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Why All Business Sellers Should Practice Strategic Patience

For many business owners, the decision to sell their business is the biggest financial decision they are ever going to make. Why is it then that we have all heard of owners who were in such a rush…

to sell their company they accepted the first offer, only to later regret their decision when they learned that they could have sold it for more? If only they had applied strategic patience.

Strategic patience is the ability to give yourself enough time to stop and think before making your next move. It is that moment when negotiations get tough between yourself and the buyer, and you need the confidence to wait and get a few comparable offers to think and not rush your decision. This enables you to be in control of the situation so that you can secure the best deal for more money.

3 steps to achieve strategic patience:

1. Give yourself enough time

When it comes to selling your business effectively, preparation is key. Many owners make the mistake of leaving everything to the last minute. Instead, you should be preparing and planning your exit years before you decide to put your business on the market. In order to implement strategic patience, you must first have a structured timeframe that allows you to give a ‘no rush’ attitude. It’s almost counter-intuitive to not want a sale to go through as quickly as possible. However, it is important during negotiations to give yourself enough time to stop, take a step back and assess whether this buyer is the right fit and also if you are happy with the deal. You might think to yourself I have slowed down this deal by rejecting it or taking the time to think about it, but this is not the case. The world continues to move at a fast pace, the buyer(s) will still be interested, but you will now have the advantage.

2. Have the confidence to walk away

Next, you need to have confidence in both your business and its worth. If the situation allows it, you should practice the term ‘walking away from the deal’. If you feel that an offer is on the low side you should be able to say, ‘Thank you very much, we’d love to do a deal with you, if we could bring these two businesses together then we would all do very well, but I am sorry, the offer is just not good enough, so I will be ending the negotiations now.’ If you can do this with conviction, then you will be applying strategic patience. You are effectively saying to the buyer that you are confident your business is worth more and you are in no rush, which swings the pendulum back in your court. Therefore, strategic patience is about having the confidence to wait for a higher offer or for a new buyer to express interest.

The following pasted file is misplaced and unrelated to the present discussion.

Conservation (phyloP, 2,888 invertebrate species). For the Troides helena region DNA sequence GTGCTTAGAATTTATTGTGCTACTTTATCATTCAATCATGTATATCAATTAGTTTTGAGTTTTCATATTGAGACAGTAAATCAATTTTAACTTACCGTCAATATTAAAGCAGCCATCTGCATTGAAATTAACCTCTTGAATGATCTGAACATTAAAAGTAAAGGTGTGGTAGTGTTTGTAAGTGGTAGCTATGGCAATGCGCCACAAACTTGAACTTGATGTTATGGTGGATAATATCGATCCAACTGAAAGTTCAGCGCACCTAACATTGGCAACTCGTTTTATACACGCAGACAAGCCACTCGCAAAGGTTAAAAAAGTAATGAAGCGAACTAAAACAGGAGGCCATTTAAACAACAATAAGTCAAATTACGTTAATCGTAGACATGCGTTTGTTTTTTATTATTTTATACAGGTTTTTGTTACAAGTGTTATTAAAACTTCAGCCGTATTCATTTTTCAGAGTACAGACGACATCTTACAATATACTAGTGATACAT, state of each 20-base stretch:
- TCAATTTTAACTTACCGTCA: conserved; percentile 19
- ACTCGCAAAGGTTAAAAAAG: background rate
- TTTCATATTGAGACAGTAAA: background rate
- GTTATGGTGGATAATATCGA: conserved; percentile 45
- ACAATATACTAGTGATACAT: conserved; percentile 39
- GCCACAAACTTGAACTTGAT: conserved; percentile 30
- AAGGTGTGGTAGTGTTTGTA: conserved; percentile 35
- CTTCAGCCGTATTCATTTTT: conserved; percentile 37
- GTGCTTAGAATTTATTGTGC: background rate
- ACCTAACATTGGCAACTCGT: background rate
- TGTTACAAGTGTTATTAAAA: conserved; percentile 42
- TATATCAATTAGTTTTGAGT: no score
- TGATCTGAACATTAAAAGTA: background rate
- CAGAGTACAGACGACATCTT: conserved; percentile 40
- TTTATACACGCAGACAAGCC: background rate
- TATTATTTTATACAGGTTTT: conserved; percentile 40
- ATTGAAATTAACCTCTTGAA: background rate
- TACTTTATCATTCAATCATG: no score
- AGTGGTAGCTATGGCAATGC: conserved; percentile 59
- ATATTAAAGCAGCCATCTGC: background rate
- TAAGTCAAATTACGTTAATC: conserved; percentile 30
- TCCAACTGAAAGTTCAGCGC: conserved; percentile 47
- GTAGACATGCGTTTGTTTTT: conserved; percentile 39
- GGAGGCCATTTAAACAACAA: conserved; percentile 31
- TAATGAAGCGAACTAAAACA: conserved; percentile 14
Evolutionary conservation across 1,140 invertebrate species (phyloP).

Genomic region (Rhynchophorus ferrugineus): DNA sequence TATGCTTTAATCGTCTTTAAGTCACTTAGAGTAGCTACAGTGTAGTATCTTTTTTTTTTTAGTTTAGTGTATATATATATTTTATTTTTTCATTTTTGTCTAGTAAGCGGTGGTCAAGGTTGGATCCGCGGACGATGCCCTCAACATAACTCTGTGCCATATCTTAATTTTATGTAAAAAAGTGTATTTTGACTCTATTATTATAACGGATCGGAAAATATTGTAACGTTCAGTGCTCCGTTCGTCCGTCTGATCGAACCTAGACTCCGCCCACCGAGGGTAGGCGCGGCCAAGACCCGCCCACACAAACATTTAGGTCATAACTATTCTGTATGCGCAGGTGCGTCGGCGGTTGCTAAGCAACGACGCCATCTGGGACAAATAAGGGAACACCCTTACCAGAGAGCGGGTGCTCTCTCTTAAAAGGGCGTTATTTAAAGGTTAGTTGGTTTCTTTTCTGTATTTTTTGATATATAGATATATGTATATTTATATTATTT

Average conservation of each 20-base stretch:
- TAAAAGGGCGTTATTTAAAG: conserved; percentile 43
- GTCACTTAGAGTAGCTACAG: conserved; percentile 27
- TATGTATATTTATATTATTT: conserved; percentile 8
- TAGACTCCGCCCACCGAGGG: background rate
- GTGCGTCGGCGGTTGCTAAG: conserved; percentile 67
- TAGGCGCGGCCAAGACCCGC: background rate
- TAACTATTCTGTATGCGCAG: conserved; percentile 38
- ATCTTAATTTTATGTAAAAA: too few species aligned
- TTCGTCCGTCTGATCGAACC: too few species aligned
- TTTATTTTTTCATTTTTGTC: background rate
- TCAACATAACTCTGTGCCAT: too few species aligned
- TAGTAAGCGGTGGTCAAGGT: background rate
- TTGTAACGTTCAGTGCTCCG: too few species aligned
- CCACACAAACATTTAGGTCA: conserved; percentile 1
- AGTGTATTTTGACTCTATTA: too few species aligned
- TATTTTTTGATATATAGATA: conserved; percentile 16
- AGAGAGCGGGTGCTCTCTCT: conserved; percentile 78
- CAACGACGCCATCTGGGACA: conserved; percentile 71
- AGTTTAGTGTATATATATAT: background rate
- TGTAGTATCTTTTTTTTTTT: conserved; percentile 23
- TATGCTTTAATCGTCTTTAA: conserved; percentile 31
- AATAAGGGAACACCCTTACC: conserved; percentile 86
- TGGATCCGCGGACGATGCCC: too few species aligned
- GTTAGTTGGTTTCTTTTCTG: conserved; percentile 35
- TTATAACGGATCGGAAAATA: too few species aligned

3. Understand your plan of action

Last but certainly not least, it is critical to understand your plan of action when it comes to selling. If you don’t understand what this is, then you will not have the confidence to apply your strategic patience. You will think you are shooting yourself in the foot when you walk away from a deal. However, you need to understand the bigger picture, which is that you are actually playing your ace card rather than walking away. By understanding the strengths of strategic patience, you will gain the confidence to wait and give yourself an advantage when it comes to selling your business.

Tony Vaughan, Managing Director at Vexus, has first-hand experience of helping a client achieve strategic patience: “I had a client where myself and the business owner met with the potential buyer and their board of directors three times. The conversations were positive, and the companies were a good fit. Then, unexpectantly, the buyer decided they were no longer interested. Understandably, my client started to panic and question if we had perhaps done something wrong or whether we should go back with another offer. My client was unable to see the wood for the trees and was independently unable to apply strategic patience.

“I reassured my client they had a fantastic business, that nothing had fundamentally changed and we should not chase it. So, we went back to the buyer and said we respect your decision but, as we said from the beginning, we are in no rush, we will carry on looking for another buyer, thank you for your time. Then, 3 months later, the same buyer came back again with an offer. Now we knew that they genuinely wanted to buy the business, the pendulum had swung back into our court. To cut a long story short, we ended up getting a better deal for our client than we would have before if we’d let ourselves be manipulated by the buyer and hadn’t applied strategic patience.”

Ultimately, if you practice giving yourself enough time, have confidence in your business and understand your plan of action, you can apply strategic patience when selling your company. This puts you in control of the situation and increases the chances of you securing a better deal for more money.

If you have a business you’re considering selling and you want to know how strategic patience can work for you, contact us here.


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